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Summer is often a time of reflection at Circle Economy– with warmer temperatures and out of office responders on, it feels like the world is taking a much-needed, collective break. 

What better time to look back on what we’ve achieved over the past few years? 

Our latest impact report will guide you through exactly this, but I also wanted to reflect on what we’ve learned along the way, and share with you some of the lessons my time at Circle Economy has taught me:

Lesson 1: You can’t get where you want to be, if you don’t know where you are

The circular economy is a quickly emerging field: We’re still working out what is circular from what isn’t, what barriers to implementation exist, and what responses we can design to address them. All important concerns– but without an initial assessment of the status quo, how can we tell if we’re moving in the right direction or if we’re severely off track? 

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With the Circularity Gap Report, we established a first benchmark for the world to understand where we’re starting from and to raise awareness of how much work there is left to do. 

It’s not a perfect metric by any means, and we welcome your critical eye, but it’s the start we needed to take stock of our progress and elevate the conversation to a global level. It is encouraging to see that businesses and nation states are now picking up this approach – to get into action mode.

Lesson 2: Ride the (right) wave for the change you want to bring

Find where the intersection of emerging trends and the difference you want to make is, and use that to your advantage. Between climate action and the energy transition, for example– these trends bring with them political will, momentum, and funding opportunities.  

We get a lot of support for our work not only because our vision translates to outcomes that our supporters also want to see in the world– but because we are able to make that translation and to bridge the gap between the language we use and the language other people are more familiar with.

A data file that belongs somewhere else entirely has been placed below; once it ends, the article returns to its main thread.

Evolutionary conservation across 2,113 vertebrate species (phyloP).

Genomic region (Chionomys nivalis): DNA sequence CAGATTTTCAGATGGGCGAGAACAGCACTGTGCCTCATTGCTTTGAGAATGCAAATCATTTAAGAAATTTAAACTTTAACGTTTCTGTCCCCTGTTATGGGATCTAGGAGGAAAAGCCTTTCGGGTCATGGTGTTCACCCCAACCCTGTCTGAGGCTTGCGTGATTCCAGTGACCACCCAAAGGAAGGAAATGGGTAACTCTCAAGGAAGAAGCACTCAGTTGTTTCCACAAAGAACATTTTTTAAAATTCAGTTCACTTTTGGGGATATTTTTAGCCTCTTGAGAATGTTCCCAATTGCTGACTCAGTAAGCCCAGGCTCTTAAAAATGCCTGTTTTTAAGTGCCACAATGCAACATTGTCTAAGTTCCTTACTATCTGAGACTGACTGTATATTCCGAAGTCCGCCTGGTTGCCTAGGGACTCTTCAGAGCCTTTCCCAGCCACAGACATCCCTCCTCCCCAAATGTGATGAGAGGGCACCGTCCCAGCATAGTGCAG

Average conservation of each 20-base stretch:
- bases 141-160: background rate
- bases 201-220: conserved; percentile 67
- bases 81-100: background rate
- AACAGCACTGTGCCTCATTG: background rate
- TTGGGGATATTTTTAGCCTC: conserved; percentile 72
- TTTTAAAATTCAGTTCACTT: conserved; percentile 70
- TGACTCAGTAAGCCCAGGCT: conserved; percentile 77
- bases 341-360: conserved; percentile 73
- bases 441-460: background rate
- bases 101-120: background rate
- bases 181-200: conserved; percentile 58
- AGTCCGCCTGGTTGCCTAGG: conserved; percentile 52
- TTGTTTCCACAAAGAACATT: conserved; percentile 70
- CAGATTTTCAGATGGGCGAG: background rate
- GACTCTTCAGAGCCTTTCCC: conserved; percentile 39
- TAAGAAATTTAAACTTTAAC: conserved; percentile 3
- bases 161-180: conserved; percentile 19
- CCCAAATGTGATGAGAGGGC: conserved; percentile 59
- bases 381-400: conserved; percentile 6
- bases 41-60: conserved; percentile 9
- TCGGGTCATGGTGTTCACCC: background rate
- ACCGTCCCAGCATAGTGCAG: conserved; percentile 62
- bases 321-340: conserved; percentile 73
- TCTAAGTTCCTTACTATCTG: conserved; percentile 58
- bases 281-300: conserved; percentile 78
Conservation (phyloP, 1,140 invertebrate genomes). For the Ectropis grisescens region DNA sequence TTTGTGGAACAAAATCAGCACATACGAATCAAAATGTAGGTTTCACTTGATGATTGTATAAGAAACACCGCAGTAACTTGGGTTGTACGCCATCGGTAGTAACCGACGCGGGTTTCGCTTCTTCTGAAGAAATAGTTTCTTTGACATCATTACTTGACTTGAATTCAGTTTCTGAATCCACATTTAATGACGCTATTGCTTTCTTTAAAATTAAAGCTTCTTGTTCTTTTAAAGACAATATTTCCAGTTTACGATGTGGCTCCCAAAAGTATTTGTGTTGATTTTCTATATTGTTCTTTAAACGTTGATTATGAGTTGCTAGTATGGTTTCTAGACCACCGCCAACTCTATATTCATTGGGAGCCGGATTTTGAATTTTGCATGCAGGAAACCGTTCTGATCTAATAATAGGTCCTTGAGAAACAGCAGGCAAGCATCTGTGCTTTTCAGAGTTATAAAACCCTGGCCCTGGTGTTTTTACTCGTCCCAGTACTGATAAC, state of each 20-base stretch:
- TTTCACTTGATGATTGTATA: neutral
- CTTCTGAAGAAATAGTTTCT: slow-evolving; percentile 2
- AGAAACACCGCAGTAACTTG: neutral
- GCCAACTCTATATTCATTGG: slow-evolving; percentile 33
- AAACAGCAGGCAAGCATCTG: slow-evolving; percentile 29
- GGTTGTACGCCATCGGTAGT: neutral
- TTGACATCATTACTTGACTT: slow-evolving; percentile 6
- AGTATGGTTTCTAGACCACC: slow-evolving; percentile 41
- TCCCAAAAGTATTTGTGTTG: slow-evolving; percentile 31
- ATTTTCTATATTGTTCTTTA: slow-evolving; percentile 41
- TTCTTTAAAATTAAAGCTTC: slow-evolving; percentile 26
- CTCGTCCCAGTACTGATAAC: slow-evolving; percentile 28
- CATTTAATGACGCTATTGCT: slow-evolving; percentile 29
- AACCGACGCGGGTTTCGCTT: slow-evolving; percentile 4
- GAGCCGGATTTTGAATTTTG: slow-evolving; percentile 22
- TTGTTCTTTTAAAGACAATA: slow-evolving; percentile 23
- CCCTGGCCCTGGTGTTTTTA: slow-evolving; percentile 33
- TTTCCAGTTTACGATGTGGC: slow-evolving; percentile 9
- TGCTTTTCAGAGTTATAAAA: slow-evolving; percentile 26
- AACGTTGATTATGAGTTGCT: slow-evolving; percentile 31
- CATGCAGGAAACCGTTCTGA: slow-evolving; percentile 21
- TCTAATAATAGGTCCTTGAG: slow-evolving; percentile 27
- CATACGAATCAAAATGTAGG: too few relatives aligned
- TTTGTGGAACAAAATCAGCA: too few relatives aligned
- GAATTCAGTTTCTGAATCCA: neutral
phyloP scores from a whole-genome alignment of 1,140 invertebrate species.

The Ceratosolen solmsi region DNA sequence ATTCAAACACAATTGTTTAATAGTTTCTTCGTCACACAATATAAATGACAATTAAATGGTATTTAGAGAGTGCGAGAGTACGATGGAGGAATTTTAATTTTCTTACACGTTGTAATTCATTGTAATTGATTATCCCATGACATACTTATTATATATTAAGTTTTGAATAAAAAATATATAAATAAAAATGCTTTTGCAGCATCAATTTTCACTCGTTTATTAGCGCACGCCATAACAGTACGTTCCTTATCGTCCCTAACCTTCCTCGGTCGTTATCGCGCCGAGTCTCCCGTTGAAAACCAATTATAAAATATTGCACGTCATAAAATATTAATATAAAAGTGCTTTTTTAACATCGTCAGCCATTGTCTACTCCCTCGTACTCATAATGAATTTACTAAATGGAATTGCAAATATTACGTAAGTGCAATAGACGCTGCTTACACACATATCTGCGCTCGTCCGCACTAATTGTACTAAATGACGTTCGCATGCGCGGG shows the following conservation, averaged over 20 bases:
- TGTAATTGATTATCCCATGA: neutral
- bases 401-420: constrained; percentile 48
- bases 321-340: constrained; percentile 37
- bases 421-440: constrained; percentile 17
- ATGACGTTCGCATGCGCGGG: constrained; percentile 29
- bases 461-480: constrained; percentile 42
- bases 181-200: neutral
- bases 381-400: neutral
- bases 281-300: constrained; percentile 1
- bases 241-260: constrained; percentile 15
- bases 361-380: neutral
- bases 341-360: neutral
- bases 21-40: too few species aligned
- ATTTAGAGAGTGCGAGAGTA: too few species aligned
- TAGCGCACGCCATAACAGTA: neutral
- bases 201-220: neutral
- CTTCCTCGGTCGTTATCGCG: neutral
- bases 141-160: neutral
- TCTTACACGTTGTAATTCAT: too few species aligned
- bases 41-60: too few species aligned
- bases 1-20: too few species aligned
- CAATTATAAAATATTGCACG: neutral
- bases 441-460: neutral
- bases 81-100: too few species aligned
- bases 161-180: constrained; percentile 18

Do be careful not to lose track of your own vision in the pursuit of financial support: this is an exercise in capitalising on existing movements, not in shape-shifting. 

Lesson 3: Just get started

It can be daunting to navigate the sea of (mis)information around climate change– what you should or should not be doing as an individual, an organisation, a city. Don’t let your climate anxiety hold you back, and don’t let signs of progress lull you into a false sense of security. In the words of colleague of purpose Kate Raworth: “be neither a pessimist nor an optimist, be an activist”.

Time is the least renewable of resources, and we’re running out of it. 

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If you are wondering where to get started, as often do the people we work with, our global knowledge hub will provide you with some of the strategies available to your business or city to do so, but you are also always welcome to reach out to us with your questions. 

Lesson 4: Dare to be vulnerable

Not all good ideas can land– nor should they have to: some projects we scoped but didn’t pursue; others we’ve put on the back burner; and others still evolved in ways we could not have anticipated– both for better and for worse.

By trying, failing, and embracing feedback and criticism along the way– with our supporters, our partners, and within our own team– we’ve tremendously grown and improved as an organisation. 

In the words of Brene Brown; “It takes courage to be vulnerable, and it takes vulnerability to be brave. Don’t avoid trying for fear of failing, but realise you will fail and learn along the way.”

Lesson 5: You can’t do it alone 

This is easy to forget when you have the determination, focus, and entrepreneurial mindset of a small and agile organisation, but important to remember– especially when you are in the business of overhauling complex systems that have remained unchecked since the industrial revolution.

Just recently, we mapped out opportunities for Circle Economy to get businesses and cities to transition in the next three years, as part of our long-term strategy. We clustered them in groups of opportunities we could pursue on our own (blue), those we can only realise with the help of partners (yellow), and those we should stay away from (red). The result was overwhelmingly and humblingly yellow. In short: Doing things together is the only way forward to really create impact!

For partnerships to work, you need trust, transparency, and a real financial and time investment from all parties involved– a balance not always easy to strike. But in today’s interconnected world, it’s foolish to think you can do anything on your own TK.


Moments of reflection like these are necessary, but now it’s time to get back to work. 

If you are interested in joining us in the transition, just get in touch.  

Leave a comment here, shoot us an email, tweet us– we’re here to help.

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